The job just made too much sense for Parvin to turn down. Since he got married in 2016 his wife K.T. has been commuting to Jackson every week for either work or school. Parvin wrestled with the decision to leave the only place he’s ever worked, but JA made him an offer he couldn’t refuse.

The reserved Parvin has won with class and leaves behind a program set up to continue an upward track in his absence.

Cougars struggled in early season games

BA began its season Feb. 18 with a matchup against MHSAA 6A Terry High on the campus of Co-Lin in Wesson. The Cougars lost 8-3 and committed 11 errors in the game. Parvin remarked afterwards that he was proud his team hadn’t lost by 15 after having so much trouble throwing and catching the ball.

After six games the team was 1-5 and no one was thinking about state championships at that point of the year.

“We really started to come together as a team after that,” said Smith. “It’s been a crazy season.”

Brown says it took time for Parvin and his staff of Jose Acosta and Randy Spring to figure out who should play where in the early season games.

“I played third base at the start of the season,” said Brown. “I figured out really quick that wasn’t going to work.  Coach moved me to second and that felt natural.”

Having good vibes coming from the dugout is another important part of a winning formula. Spring says the Cougars stayed loose thanks to the good juju coming from their younger teammates on the bench.

“Our dugout has great energy,” said Spring. “They let us know that we can always come back, no matter when we’re down.”

No love lost between Cougars and Rebels

BA baseball radio play-by-play man Beck Warren referred to the play between the teams as “chippy” several times in the series. That’s a nice way of saying the teams didn’t like each other.

Both squads were warned Thursday when Dawson Walters slid into Dawson Flowers at second base and the two had a confrontation after becoming entangled. The irony is the duo will be roommates next year for the Gulf Coast CC baseball team.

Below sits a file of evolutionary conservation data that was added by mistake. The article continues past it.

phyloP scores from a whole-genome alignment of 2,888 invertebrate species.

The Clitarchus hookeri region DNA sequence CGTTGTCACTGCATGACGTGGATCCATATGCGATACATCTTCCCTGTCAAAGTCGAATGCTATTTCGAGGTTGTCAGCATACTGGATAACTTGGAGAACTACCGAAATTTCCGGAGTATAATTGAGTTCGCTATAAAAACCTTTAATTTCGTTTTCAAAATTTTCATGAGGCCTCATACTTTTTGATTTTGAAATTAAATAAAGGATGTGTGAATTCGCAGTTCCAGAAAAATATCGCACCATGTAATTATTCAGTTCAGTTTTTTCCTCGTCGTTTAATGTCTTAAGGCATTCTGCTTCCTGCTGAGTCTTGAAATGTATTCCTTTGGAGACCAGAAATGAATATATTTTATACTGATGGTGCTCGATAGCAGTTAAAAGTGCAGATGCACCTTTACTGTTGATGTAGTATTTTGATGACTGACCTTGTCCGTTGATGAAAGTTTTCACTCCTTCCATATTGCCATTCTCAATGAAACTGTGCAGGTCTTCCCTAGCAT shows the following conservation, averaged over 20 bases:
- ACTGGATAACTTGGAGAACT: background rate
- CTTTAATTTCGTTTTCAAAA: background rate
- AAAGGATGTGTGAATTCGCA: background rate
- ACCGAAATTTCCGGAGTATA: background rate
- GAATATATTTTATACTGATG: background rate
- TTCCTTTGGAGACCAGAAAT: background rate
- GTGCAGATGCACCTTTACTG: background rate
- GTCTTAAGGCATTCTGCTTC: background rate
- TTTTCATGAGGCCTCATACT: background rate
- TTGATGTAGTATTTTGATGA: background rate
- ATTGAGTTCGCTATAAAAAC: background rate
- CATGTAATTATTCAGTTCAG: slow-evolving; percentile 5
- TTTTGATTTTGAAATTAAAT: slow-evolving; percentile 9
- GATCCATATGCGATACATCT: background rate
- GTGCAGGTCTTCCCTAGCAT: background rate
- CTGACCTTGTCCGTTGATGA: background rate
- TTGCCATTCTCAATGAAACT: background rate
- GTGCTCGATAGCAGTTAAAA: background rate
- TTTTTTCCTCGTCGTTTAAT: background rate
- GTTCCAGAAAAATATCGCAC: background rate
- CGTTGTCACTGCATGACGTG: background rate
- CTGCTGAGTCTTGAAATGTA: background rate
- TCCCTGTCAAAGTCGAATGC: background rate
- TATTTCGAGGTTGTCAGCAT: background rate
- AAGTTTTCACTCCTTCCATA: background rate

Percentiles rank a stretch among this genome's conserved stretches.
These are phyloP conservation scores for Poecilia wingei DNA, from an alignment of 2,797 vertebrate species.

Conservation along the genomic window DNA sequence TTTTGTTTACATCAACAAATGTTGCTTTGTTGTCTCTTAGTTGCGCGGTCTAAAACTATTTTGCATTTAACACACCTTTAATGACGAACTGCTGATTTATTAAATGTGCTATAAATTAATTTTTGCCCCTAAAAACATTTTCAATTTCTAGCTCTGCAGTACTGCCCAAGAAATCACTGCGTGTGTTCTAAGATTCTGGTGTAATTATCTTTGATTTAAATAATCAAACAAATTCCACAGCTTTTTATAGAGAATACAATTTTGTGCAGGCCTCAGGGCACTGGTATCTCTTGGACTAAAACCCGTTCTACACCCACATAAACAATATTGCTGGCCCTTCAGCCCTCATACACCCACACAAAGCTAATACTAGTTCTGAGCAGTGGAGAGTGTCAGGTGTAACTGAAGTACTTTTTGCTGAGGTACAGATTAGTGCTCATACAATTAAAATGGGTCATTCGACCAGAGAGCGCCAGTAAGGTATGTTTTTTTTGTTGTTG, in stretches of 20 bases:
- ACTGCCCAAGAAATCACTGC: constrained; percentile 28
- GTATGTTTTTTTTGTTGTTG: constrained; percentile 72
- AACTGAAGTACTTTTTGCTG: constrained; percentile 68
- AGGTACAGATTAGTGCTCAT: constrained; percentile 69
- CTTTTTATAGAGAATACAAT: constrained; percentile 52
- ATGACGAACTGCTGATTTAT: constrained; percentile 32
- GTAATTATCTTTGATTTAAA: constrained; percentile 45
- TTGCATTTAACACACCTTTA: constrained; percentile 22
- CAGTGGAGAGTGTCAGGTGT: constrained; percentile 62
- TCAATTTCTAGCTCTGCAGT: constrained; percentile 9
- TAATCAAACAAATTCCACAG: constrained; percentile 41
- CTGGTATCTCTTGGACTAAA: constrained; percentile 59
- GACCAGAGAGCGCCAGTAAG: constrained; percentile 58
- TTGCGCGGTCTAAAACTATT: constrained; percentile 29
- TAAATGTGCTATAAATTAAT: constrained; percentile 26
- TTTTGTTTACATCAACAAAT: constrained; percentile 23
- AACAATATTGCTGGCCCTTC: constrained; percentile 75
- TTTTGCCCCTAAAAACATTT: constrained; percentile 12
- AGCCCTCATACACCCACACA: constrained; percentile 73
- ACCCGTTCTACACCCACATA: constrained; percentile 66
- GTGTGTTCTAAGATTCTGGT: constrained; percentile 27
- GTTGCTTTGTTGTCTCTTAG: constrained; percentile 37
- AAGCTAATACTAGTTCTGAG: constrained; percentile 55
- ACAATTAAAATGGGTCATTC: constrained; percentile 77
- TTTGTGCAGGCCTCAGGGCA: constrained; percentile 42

“That’s just the competitiveness coming out in both of us,” said Flowers. “It’s hard to win and be a nice guy all the time. Sometimes you’ve got to want to fight more than them.”

The loss was a bitter pill for TCA to swallow as head coach Graham Odom chased down the umpire crew as they exited the field. Some on that Tri-County side were claiming Spring didn’t touch home plate when he scored the winning run.

Last year the Cougars blew the doors off offensively as they trounced the Rebels in the championship series. This year there must have been at least five times over the two games this week that TCA felt like they had an insurmountable lead.

Next season TCA is in the new 3A classification while BA plays in the larger 4A class. The Cougars new district will include Cathedral and ACCS out of Natchez and Silliman and Oak Forest from Louisiana. Heritage Academy — who played for the AAA title this week —w ill also be 4A next season as will Simpson Academy and Magnolia Heights. Both of those schools made the AAAA-D2 finals this week with Mag Heights winning its second straight title.

The four-hour marathon that saw the Cougars come from behind twice on Tuesday to win game two nor the clutch hit from Ogden to deliver the trophy will soon be forgotten at BA. The improbability of it all will only makes the memories of this team sweeter.

“A lot of people probably doubted us because of all we lost offensively after last season,” said Flowers. “We worked harder than any team I’ve been part of in my time here. Different guys stepped up at the plate to produce and we had all of starting pitching coming back from last year. Keep plugging away, keep fighting, and keep scrapping — we just always believed if we kept doing that we’d get it done.”